The Irish funding agency, Science Foundation Ireland, is at the forefront of progressive policies designed to improve gender balance in the research they fund. These policies have gradually been introduced to respond to a need to ensure that excellence–and not whether they are having children–is the only criteria determining women’s chance of being funded. In this opinion piece, SFI’s Fiona Blighe explains how the various schemes in place work.
EuroScientist talks to Costas Fotakis, who is the former research minister for the Syriza leftist government of Alexis Tsipras, in Greece. He has been involved in designing the science policy of the Syriza party, which is competing in forthcoming national elections on Sunday 20th September 2015. In this exclusive interview to EuroScientist, he shares his view on how to build research capabilities in Greece.
With replication issues pervading neuroscience and psychology, journals in these fields aim to change the incentive structure of academic publishing. Under what they have dubbed 'pre-registration', editors expect scientists to register a detailed methodology before conducting their study. This approach, designed to remove biases and encourage replication, has since been adopted by journals that span the life and social sciences. But fray not, pre-registration leaves room for exploratory science.
A flavour of the life of some scientists working in extreme conditions shows how work-life balance is heavily tilted towards work. Yet, there are ways to preserve a sense of down time and enjoy the extreme beauty of these remote places. Above all this sort of human experience will make scientists involved stronger and better equipped to face future life and career challenges.
Never thought of being gender biased when performing evaluations? Scientists often consider themselves to be rational and objective. But a growing batch of literature suggests the opposite. Particularly, when it comes to evaluating research. Male and female scientists alike tend to implicitly undervalue women’s scientific accomplishments. A 2012 EU-report, identifies unconscious bias in assessing excellence as one of the major problems women face in science.
A recent petition seeking government support to establish more permanent jobs and to limit the number of short term contracts in science and technology positions in Germany has already gathered over 10,000 signatures. It was initiated on 7th March 2014 by a German scientist called Sebastian Raupach, who wrote a letter addressed to the vice chancellor, Sigmar Gabriel, and to the country’s federal minister for education and research, Johanna Wanke. This petition reflects the growing unrest among scientists regarding the limited career path in Germany.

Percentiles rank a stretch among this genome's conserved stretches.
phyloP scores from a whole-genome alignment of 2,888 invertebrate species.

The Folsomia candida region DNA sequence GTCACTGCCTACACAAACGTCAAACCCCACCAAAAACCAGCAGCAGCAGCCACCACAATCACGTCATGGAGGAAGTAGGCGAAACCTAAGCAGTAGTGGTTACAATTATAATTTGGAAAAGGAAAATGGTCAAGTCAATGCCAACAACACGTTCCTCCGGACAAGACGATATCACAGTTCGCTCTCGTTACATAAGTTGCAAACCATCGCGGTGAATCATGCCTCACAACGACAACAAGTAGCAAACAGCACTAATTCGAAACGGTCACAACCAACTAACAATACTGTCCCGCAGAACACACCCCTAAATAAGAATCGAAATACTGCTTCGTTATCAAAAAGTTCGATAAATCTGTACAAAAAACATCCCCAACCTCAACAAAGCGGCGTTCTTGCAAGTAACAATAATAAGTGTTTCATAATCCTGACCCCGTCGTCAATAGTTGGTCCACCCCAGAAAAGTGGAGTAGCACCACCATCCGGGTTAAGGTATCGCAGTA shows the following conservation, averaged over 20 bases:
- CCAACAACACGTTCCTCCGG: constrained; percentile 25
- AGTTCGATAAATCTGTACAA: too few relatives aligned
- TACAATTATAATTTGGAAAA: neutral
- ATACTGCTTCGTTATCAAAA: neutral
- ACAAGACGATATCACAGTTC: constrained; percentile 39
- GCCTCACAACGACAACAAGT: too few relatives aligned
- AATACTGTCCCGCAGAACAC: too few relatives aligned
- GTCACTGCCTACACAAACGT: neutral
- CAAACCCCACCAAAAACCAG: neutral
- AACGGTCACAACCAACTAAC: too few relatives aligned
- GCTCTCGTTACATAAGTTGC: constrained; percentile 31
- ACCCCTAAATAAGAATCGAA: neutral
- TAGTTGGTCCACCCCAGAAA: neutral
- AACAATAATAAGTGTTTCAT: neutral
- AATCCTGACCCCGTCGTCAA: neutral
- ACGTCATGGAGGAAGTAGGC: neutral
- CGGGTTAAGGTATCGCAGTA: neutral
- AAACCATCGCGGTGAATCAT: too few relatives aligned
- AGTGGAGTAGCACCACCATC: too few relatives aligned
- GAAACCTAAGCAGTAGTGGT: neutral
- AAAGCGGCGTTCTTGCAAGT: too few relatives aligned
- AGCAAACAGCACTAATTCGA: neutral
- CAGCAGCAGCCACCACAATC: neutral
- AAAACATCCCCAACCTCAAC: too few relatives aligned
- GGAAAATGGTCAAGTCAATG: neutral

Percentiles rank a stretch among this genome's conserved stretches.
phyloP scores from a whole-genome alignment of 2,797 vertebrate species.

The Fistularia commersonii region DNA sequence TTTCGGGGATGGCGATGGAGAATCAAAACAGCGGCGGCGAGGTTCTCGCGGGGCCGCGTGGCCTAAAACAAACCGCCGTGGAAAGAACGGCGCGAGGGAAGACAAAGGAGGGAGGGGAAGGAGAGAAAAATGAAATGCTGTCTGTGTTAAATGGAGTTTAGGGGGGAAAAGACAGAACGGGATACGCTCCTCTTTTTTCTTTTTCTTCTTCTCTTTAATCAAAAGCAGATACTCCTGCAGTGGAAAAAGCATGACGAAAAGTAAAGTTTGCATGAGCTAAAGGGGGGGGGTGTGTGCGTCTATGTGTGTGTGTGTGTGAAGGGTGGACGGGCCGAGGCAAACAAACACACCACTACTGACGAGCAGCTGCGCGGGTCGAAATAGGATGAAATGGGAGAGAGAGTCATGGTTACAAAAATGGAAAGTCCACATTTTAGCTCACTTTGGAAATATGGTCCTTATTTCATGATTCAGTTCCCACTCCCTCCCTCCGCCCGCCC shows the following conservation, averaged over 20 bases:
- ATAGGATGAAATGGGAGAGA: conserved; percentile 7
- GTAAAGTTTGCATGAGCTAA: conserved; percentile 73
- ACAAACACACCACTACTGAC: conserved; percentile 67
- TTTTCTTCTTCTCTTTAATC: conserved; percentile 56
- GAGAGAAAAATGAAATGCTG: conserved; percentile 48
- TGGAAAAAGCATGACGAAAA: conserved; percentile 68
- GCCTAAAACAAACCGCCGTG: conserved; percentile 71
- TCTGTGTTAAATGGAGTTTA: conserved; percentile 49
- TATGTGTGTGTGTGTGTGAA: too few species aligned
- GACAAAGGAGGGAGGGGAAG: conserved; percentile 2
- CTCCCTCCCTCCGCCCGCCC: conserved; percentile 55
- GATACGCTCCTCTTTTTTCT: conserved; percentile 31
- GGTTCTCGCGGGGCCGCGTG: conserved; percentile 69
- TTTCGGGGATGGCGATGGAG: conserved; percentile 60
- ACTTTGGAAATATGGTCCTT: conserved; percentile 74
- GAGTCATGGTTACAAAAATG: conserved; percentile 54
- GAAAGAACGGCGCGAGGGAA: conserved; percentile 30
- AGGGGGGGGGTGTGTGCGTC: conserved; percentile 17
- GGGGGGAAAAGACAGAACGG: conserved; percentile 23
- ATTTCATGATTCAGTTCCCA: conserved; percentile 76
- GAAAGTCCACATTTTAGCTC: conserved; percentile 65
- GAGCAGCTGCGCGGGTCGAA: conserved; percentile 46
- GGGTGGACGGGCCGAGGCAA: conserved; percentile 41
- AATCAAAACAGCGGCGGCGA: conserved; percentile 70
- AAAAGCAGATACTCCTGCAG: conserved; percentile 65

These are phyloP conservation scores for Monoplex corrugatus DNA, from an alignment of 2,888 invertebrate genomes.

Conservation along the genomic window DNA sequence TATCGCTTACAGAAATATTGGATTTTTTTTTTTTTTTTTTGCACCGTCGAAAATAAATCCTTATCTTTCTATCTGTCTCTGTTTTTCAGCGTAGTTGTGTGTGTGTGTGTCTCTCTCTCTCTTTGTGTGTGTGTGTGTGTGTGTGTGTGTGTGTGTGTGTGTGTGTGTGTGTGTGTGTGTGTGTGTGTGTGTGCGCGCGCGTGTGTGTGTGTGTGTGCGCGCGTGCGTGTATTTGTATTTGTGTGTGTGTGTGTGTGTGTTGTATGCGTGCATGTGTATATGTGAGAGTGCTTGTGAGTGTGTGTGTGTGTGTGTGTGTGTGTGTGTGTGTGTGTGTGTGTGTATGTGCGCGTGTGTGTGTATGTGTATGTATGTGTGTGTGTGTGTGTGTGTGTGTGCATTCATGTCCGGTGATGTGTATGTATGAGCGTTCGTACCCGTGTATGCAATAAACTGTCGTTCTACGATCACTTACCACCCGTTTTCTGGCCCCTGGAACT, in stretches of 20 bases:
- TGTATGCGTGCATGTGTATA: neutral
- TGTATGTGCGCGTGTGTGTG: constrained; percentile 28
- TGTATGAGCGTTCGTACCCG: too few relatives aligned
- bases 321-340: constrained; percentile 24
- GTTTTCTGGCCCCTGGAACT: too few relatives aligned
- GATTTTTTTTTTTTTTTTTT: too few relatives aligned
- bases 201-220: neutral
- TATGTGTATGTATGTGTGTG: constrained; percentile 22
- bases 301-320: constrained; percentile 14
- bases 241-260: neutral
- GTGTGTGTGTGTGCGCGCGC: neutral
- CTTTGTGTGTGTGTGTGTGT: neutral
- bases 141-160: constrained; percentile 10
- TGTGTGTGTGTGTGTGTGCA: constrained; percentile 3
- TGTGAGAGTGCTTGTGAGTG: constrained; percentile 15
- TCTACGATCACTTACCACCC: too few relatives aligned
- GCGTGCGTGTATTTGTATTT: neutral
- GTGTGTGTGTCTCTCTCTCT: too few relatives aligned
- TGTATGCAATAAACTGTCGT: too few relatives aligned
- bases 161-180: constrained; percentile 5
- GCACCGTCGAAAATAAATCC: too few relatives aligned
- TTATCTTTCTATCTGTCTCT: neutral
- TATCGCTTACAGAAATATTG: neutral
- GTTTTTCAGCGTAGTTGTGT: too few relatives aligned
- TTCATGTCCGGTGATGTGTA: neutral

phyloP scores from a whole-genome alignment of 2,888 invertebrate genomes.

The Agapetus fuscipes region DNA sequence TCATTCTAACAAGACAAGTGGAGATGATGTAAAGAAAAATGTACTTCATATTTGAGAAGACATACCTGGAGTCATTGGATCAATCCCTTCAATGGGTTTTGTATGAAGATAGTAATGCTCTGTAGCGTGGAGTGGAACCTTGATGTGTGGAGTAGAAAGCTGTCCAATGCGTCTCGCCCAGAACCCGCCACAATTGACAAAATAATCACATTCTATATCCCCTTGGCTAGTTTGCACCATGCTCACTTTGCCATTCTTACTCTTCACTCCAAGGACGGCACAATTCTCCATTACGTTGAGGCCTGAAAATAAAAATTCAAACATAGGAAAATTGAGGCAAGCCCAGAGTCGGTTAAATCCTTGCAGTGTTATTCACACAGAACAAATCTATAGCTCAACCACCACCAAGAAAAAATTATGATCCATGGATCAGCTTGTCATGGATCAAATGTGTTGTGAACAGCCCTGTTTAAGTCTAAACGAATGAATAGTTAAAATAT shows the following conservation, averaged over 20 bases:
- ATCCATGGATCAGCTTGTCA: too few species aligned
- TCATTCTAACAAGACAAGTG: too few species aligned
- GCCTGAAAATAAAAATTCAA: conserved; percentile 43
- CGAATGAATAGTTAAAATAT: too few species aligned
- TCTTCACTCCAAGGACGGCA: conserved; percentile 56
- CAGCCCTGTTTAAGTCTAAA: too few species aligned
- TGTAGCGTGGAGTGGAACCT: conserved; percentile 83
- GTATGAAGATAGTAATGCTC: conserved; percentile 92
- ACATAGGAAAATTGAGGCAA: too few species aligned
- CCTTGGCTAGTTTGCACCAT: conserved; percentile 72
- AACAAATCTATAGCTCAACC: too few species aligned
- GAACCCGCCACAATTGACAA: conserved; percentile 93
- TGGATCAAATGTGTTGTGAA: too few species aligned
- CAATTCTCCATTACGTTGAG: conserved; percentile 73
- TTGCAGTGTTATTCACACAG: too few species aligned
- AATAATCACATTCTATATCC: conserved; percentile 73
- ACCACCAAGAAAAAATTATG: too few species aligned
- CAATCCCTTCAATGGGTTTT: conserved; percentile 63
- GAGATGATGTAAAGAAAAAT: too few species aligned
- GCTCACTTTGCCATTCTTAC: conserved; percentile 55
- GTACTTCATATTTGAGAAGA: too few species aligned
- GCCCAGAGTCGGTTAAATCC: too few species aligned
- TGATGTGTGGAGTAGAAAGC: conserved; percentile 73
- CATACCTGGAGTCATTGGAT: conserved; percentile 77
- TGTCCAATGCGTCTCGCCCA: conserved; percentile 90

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Bad behaviour is omnipresent in science. It encompasses everything from outright scientific fraud, such as falsifying data, to other misconducts like cherry-picking data, favourable-looking images and graphs, and drawing conclusions that are not backed up by the actual facts. Overall, it matters more serious than keeping a sloppy lab notebook that no-one else can follow. This raises the deeper question: what drives scientists to behave in such a way?
History reveals a succession of many dawns and twilights, in different facets of human activity. Looking at the past, we can date and understand the reasons for the birth of science, specifically fundamental science. However, we do not know precisely when its twilight will take place. Nevertheless, clues of the advent of such twilight are already in the air. This article presents the underlying rationale suggesting that we are now past the golden age of pure science, and how we need to accommodate our research to this new era.
Academics love to measure things. But how well do they react to being measured? In the UK, that question has been thrown into sharp focus by the Research Excellence Framework, dubbed REF. It is a massive exercise, in which every university in the land has been invited, to prove the quality of the research it undertakes.
Not having a defined career structure, is for many scientists in Europe today, a frustrating reality.
One might argue that quantum physicists might tolerate this level of uncertainty better than others. Yet, this trend seems to be here to stay.
In this special issue of the Euroscientist, we explore the shift in the working culture of our society affecting scientists. This results in changes imposed by both the global economic context and the evolution of technology. Thus, scientists’ career paths increasingly look like a collection of collaborations with one-off research projects with a set duration.
As Louis Pasteur once said, “chance only favours the prepared mind”. This applies to the field of scientific discovery as well as to career management. Alas, young scientists very often lack the methods to steer their own career. Our experience of helping PhDs find jobs outside academia shows that once young scientists realise that these methods are quite simple to learn, their quest for a dream job becomes easier.